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Whither is thy beloved gone, O thou fairest among women? whither is thy beloved turned aside? that we may seek him with thee.
My beloved is gone down into his garden, to the beds of spices, to feed in the gardens, and to gather lilies.
I am my beloved's, and my beloved is mine: he feedeth among the lilies.
Thou art beautiful, O my love, as Tirzah, comely as Jerusalem, terrible as an army with banners.
Turn away thine eyes from me, for they have overcome me: thy hair is as a flock of goats that appear from Gilead.
Thy teeth are as a flock of sheep which go up from the washing, whereof every one beareth twins, and there is not one barren among them.
As a piece of a pomegranate are thy temples within thy locks.
My dove, my undefiled is but one; she is the only one of her mother, she is the choice one of her that bare her. The daughters saw her, and blessed her; yea, the queens and the concubines, and they praised her.
Who is she that looketh forth as the morning, fair as the moon, clear as the sun, and terrible as an army with banners?
I went down into the garden of nuts to see the fruits of the valley, and to see whether the vine flourished, and the pomegranates budded.
Or ever I was aware, my soul made me like the chariots of Amminadib.
Return, return, O Shulamite; return, return, that we may look upon thee. What will ye see in the Shulamite? As it were the company of two armies.

New Defender's Study Bible Notes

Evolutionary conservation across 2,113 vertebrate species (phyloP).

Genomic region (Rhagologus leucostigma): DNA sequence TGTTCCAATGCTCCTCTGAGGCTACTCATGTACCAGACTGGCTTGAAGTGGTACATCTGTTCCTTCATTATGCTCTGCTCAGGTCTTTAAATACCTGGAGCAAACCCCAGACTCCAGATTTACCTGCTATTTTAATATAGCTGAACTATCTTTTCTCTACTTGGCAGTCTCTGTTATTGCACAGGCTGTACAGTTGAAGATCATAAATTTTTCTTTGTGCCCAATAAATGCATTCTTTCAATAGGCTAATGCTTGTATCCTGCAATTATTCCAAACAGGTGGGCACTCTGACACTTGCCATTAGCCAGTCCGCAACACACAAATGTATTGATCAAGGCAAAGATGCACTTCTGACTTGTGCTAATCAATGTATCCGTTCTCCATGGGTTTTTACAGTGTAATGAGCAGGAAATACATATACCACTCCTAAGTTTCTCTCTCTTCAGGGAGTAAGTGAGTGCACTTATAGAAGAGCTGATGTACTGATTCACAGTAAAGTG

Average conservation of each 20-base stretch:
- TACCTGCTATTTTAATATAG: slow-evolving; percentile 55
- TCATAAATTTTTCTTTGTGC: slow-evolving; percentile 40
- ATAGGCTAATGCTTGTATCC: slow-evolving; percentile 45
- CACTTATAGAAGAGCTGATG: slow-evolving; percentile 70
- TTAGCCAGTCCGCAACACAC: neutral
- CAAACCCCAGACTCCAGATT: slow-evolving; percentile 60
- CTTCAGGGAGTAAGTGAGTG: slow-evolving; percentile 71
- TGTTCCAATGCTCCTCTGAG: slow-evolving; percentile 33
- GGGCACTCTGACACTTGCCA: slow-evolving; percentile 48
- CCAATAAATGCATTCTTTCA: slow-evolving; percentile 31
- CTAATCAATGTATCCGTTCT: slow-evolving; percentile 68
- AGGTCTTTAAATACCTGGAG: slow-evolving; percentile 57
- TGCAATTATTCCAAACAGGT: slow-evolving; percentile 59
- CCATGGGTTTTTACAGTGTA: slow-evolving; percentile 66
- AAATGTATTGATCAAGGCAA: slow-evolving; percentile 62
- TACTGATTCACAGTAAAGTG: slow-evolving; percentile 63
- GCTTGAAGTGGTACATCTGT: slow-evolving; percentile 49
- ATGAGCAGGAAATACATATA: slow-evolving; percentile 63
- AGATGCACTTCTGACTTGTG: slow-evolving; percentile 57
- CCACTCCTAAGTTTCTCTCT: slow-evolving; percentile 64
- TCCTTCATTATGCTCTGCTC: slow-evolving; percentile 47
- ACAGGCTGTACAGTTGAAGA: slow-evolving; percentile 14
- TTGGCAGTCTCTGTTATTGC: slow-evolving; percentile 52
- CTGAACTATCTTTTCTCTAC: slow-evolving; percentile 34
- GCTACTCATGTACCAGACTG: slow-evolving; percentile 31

6:1 seek him with thee. When those who love the Lord testify concerning His person and work, those who listen will often decide to receive Him, too.

6:3 my beloved is mine. The bride quickly found her husband, and testifies concerning their union in Song of Solomon 6:2,3. Then Solomon again speaks about her own beauties, in Song of Solomon 6:4–7:9.

6:8 threescore queens. This entourage of women did not belong to Solomon, for the Shulamite was evidently his first and true love. His seven hundred wives and three hundred concubines (I Kings 11:3) came later. These women must have been either from David’s extensive harem or, more likely, guests that had come for the recent wedding procession. In any case, Solomon regarded his bride as superior to all of them.

6:13 Shulamite. Solomon’s bride is called the Shulamite, evidently referring to her home country. However, there is no other mention of Shulam in the Bible or the known extra-Biblical literature. It may be that the name, which is very similar to “Solomon” in the Hebrew, was simply a term of possessive endearment given her by Solomon.

6:13 company of two armies. The phrase “the company of two armies” is said to mean, literally, “the dance of Mahanaim,” where Mahanaim was the name of the place where Jacob met the angels (Genesis 32:2). This dance seems to have been a very intimate dance enjoyed alone by a man and his wife, and Solomon was rebuking the daughters of Jerusalem for wanting to observe it.

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